As humans, we make attributions about everything that happens in our lives. Who was to blame for that argument? Why have I failed this exam? Why is our company only achieving a few sales? The answers we give to these questions condition how we feel and how we act. However, our attributions aren’t always the most accurate. The pie chart method can be useful in this respect.
How many times have you been blunt, unfair, and rather extreme when it comes to attributing responsibilities? For instance, you might’ve blamed your partner for the arguments between you. Or, you may have beaten yourself up for something that went wrong without considering other variables that were outside of your control.
Stopping for a moment to reflect can make a difference in terms of the quality of your actions, thoughts, or emotions.
The pie chart method
A pie chart is a really simple tool. It’s used for different purposes in psychology and personal development. The basis is simple. It involves drawing a large circle on a sheet of paper and then dividing it into sections (as if they were the slices of a pie). Each of these sections represents something different depending on the objective of the chart.
For example, if you were using this tool to better manage your time, each ‘slice of the pie’ would symbolize one of the activities or obligations you have to carry out on a daily basis.
On the other hand, if you’re going to use a pie chart to reattribute responsibilities, you start by writing in the upper part the ‘title’ of the situation. Perhaps you’ve failed an exam or you’re having arguments with your partner.
Next, you think about and list all the people or factors that could’ve contributed to the result. You then assign them a percentage of responsibility for what happened.
With this data, you divide the circle into segments or portions (representing the percentages) and write the name of the person or the corresponding factor. The result will be a graphic representation of the situation. This allows you to observe it with perspective and depth, instead of letting yourself be carried away by your initial impressions.
Examples of using pie charts
Let’s take an example to better understand how a pie chart is used. Imagine that a teenager has failed an exam and blames it all on a teacher who ‘has it in for them’. However, when they stop and analyze the situation, they may find many other factors to consider:
- They didn’t study hard enough.
- Despite their attempts, they don’t understand the subject well.
- They made some mistakes in the exam because they didn’t sleep well the night before.
- There were some questions in the exam for which they didn’t prepare.
This exercise not only allows for a more accurate attribution of responsibility. In fact, it often makes it possible to adjust the degree of control we have over a given situation.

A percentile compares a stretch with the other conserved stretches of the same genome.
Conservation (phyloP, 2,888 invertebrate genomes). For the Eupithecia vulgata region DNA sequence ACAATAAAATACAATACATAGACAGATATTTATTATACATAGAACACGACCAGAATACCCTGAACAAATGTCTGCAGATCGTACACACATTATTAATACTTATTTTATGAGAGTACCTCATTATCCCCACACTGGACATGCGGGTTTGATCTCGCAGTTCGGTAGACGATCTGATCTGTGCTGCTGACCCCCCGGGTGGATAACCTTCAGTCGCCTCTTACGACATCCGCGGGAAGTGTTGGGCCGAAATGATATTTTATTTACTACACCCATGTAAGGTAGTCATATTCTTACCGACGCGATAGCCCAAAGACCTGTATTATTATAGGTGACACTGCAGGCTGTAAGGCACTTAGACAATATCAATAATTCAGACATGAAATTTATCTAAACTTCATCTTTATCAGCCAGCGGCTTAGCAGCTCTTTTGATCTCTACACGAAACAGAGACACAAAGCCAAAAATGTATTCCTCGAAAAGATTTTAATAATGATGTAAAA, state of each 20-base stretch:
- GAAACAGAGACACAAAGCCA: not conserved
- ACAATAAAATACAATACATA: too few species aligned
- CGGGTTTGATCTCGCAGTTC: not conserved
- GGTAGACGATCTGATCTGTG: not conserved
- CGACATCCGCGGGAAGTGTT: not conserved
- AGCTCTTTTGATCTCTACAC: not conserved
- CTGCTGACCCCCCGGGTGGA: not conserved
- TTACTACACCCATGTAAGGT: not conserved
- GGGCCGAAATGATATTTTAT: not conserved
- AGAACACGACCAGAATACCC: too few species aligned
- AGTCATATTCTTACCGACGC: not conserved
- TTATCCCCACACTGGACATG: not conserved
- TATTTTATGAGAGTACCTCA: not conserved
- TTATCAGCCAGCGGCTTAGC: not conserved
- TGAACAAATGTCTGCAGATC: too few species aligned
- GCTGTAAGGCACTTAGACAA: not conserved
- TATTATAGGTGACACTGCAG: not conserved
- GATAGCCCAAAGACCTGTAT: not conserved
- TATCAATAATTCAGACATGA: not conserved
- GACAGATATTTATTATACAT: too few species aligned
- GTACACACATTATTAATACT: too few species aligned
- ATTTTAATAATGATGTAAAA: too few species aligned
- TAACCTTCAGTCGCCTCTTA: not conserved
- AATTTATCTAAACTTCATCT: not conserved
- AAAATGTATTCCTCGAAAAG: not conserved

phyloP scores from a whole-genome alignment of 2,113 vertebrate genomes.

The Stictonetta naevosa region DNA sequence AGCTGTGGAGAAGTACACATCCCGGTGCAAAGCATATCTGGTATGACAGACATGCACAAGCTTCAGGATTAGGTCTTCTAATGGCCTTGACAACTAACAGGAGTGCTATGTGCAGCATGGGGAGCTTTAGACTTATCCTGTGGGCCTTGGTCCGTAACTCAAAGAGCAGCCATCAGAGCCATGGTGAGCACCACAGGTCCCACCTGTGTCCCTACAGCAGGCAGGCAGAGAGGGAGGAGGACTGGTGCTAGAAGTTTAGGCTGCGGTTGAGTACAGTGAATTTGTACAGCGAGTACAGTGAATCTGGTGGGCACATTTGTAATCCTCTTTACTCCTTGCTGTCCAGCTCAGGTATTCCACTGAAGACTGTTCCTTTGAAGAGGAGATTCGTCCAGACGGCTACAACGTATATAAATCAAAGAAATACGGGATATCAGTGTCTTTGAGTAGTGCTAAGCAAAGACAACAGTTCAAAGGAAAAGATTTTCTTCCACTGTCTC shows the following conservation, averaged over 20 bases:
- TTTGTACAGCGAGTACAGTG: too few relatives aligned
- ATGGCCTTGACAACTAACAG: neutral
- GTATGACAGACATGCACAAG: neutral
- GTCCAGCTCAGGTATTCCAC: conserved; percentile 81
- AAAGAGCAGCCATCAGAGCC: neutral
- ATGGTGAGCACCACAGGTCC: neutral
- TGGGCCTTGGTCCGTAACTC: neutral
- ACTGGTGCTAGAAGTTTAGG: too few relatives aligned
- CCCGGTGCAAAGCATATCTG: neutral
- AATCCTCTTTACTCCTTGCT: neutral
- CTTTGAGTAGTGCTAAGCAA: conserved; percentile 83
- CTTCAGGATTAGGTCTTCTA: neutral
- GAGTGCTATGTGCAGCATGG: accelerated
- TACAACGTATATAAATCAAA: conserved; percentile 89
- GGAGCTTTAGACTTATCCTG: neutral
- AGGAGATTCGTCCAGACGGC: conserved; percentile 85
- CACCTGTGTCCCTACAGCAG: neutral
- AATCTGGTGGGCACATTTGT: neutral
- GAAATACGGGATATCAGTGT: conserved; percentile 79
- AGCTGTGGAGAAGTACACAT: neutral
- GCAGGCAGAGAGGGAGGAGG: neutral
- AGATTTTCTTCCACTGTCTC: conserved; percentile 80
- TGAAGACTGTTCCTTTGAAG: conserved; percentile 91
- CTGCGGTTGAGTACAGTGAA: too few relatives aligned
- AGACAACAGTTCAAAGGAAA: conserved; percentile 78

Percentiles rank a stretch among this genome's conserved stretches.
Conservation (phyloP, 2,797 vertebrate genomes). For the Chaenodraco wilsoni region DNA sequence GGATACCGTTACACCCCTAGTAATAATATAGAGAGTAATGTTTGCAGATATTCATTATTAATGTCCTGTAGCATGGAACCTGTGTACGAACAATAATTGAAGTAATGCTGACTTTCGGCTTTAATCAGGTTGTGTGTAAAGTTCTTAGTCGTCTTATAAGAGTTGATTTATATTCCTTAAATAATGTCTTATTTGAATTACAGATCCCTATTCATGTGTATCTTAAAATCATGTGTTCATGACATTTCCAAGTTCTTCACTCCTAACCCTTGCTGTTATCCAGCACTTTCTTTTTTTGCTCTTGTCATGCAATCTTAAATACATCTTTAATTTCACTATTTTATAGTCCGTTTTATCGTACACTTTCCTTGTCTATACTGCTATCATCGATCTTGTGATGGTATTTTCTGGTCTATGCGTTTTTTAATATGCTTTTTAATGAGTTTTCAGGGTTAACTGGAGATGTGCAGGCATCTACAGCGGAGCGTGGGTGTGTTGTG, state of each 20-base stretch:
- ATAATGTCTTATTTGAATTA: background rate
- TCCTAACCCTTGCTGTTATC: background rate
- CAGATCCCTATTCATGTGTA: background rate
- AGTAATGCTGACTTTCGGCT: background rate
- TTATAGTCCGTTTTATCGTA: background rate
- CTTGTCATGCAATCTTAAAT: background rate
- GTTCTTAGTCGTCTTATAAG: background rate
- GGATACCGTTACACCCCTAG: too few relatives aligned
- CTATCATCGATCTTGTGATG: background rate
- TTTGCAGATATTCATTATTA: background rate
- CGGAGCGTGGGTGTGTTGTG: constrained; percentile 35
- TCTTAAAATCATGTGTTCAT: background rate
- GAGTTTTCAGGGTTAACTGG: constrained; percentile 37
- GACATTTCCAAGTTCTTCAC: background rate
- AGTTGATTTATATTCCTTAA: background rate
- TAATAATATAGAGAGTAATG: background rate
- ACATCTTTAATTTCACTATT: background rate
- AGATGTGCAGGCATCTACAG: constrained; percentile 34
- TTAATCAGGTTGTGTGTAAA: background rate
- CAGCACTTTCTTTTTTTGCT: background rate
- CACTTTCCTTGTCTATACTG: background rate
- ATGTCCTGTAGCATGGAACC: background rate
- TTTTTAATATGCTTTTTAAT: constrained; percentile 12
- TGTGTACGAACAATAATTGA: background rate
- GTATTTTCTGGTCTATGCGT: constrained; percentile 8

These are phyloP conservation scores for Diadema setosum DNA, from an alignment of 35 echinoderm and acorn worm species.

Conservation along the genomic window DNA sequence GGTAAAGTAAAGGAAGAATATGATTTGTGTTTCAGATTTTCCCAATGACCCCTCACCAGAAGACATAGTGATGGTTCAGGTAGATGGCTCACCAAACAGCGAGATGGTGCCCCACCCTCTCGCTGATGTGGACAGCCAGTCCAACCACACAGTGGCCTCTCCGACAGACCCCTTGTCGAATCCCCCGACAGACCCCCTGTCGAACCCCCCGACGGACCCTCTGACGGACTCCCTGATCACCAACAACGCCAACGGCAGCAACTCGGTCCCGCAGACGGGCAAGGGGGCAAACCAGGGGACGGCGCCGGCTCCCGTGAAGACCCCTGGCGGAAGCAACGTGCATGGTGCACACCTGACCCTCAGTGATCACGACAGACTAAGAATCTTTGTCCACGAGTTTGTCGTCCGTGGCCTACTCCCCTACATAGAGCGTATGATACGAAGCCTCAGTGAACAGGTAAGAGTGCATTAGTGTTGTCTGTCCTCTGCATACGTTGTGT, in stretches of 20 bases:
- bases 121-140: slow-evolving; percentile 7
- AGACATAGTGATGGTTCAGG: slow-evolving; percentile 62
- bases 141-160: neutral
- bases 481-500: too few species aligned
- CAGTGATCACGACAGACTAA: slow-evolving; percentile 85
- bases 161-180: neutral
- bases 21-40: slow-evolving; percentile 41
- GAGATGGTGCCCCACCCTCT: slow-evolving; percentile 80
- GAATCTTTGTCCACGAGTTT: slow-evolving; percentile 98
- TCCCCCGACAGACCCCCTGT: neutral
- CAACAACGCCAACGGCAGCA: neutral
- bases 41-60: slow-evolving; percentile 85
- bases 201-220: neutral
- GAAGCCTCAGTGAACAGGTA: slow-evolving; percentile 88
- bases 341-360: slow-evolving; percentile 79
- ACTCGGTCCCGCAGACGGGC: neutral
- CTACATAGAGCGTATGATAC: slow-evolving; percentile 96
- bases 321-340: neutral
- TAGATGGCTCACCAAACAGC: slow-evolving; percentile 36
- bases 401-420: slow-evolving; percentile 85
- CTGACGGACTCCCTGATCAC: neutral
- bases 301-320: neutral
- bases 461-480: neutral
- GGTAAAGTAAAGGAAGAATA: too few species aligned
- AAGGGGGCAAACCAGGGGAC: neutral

In this example, with regard to the idea that it was the teacher’s fault, there’s nothing that can be done. However, concerning the other points, the student can take certain measures for the next time. For instance, they could sign up for an academy to reinforce and clarify their knowledge, start studying for the next exam earlier, and make sure they get enough sleep the night before.
A sales example
Another example could be that of a company that isn’t achieving expected sales or results. The easiest thing would be to blame the salesperson for not doing their job properly. Nevertheless, in reality, there may be more factors at play. For example:
- The product has major flaws or deficiencies.
- The marketing strategy isn’t well designed.
- Managers are failing to motivate and incentivize their employees, hence they’re underperforming.
- The customer service is deficient which means the company is losing sales.
From this perspective, there are many more people involved who have to take responsibility, not just the salesperson. In addition, there are many more fronts that can be addressed in order to make improvements.
Pie charts can help you make more accurate assessments
A pie chart can be used in any everyday situation in which it’s felt that there’s unfairness or too much dichotomy in attributing responsibility. Furthermore, it can be essential in personal relationships when conflicts and misunderstandings are reproduced. Indeed, thanks to this tool, you can stop blaming the other party and contemplate other variables, as well as accept your own responsibility.
In addition, a pie chart can act as an intervention in certain psychological disorders. For example, it’s common for people with depression to make internal attributions for negative events (blaming themselves) and external attributions for positive ones (not taking credit for their achievements). Adjusting these kinds of valuations is absolutely necessary.
A pie chart can also be useful in treating certain anxiety disorders. For instance, when faced with physiological symptoms, such as tachycardia or shortness of breath, the sufferer should be able to attribute them to non-dangerous causes in order to reduce panic attacks.
In short, a pie chart is a simple, versatile, and extremely functional tool that can be applied in multiple situations.
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